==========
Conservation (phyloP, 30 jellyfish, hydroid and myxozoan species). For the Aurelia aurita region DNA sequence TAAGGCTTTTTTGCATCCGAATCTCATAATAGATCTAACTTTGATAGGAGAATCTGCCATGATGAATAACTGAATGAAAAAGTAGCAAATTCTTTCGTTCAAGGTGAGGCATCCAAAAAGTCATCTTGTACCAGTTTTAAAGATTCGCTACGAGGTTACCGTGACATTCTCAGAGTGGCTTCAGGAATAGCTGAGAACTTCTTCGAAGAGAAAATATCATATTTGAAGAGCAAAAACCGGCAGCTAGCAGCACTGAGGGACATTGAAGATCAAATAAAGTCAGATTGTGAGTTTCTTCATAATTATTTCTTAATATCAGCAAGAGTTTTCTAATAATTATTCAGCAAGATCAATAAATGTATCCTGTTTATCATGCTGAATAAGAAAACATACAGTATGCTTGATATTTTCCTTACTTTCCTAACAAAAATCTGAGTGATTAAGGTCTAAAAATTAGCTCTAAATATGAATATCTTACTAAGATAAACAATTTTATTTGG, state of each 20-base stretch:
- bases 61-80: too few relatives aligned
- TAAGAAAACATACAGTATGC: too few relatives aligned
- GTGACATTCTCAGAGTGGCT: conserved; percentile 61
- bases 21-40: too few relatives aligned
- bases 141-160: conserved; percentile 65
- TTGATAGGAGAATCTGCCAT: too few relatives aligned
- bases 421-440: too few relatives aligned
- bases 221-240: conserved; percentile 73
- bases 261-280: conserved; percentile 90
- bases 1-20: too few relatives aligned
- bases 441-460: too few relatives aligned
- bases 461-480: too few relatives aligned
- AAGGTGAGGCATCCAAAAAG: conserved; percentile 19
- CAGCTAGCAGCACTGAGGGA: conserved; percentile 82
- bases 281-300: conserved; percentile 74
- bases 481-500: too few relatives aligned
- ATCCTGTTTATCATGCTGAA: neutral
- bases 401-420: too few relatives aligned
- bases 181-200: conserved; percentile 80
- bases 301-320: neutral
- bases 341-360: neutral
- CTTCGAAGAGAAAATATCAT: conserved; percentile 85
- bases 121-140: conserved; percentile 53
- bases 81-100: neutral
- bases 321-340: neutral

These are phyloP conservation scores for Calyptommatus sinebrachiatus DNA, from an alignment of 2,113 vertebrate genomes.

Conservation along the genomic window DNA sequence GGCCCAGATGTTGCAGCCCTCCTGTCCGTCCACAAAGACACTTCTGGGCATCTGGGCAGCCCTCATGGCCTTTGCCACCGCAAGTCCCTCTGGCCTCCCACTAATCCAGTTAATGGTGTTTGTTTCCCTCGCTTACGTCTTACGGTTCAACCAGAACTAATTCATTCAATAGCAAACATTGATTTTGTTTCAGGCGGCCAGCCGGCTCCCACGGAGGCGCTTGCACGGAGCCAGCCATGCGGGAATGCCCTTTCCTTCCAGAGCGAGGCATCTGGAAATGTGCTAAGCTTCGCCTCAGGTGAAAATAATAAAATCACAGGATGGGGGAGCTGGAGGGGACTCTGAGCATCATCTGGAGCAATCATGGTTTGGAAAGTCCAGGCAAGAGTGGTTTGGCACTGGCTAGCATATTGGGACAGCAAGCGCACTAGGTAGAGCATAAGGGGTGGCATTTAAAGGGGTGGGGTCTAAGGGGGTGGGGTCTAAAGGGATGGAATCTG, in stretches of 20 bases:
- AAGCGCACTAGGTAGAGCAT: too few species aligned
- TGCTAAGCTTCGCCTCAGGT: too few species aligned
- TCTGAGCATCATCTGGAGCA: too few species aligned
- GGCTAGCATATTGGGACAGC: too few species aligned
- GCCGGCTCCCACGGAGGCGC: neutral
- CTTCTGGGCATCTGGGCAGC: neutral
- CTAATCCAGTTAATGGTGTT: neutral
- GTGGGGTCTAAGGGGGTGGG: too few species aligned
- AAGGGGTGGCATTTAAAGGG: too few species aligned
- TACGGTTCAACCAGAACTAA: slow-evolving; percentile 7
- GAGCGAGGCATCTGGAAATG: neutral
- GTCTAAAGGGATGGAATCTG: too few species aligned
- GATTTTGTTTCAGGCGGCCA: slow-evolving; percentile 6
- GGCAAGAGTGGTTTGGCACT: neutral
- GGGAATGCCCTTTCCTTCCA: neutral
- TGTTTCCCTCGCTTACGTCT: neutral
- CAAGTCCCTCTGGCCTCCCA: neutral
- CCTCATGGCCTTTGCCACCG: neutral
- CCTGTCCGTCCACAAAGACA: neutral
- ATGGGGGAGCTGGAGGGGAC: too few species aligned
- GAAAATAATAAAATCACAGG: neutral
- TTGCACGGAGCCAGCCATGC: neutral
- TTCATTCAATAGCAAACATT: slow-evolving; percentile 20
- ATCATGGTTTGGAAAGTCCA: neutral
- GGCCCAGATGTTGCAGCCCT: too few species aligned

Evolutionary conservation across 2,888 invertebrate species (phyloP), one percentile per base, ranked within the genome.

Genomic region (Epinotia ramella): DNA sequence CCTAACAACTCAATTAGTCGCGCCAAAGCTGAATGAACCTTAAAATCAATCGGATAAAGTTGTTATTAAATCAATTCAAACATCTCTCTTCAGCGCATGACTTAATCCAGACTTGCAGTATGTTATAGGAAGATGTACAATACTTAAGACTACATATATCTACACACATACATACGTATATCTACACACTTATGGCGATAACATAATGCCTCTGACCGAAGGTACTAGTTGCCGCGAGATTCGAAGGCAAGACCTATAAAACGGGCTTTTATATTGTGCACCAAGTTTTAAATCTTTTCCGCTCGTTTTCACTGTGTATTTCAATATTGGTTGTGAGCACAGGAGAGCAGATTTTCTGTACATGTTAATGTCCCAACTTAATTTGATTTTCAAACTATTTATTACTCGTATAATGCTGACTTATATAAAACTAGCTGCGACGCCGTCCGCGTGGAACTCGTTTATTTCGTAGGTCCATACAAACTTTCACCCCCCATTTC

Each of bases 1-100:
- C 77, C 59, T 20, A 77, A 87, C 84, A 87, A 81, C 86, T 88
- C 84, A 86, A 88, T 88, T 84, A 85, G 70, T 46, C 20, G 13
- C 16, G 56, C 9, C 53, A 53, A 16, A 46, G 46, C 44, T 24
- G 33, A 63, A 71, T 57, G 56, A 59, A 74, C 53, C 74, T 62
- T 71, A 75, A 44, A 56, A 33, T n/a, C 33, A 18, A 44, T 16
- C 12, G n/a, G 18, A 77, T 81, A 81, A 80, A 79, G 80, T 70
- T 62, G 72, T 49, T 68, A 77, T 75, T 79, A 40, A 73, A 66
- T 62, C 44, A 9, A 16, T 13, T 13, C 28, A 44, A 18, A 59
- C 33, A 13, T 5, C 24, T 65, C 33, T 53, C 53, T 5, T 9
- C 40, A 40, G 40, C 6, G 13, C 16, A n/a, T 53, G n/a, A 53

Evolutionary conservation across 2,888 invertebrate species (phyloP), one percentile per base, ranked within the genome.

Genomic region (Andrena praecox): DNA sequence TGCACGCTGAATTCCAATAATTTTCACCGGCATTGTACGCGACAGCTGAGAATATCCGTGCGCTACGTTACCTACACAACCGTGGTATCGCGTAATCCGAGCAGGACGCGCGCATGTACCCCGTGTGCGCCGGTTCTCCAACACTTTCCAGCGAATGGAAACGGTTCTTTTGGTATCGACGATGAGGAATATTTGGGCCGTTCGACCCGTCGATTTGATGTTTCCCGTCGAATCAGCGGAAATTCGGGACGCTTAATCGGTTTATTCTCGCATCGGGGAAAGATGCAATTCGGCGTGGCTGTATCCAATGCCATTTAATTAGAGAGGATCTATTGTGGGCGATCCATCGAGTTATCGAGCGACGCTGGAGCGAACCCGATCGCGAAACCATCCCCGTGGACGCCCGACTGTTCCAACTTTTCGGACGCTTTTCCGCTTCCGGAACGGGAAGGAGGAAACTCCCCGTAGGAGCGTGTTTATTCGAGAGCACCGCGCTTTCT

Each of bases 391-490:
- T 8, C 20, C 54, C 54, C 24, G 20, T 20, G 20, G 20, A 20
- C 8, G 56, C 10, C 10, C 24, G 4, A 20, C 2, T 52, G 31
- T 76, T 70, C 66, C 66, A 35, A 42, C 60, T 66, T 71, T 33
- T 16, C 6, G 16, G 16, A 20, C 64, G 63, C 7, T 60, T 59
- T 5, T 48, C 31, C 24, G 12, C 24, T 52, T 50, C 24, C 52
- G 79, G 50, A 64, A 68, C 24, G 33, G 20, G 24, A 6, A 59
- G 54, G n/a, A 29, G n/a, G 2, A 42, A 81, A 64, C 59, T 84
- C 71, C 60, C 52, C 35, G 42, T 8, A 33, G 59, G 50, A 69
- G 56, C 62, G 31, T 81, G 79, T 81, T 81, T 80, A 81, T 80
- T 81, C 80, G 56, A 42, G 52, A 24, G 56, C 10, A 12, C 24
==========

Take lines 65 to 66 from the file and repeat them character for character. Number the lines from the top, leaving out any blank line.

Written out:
- C 33, A 13, T 5, C 24, T 65, C 33, T 53, C 53, T 5, T 9
- C 40, A 40, G 40, C 6, G 13, C 16, A n/a, T 53, G n/a, A 53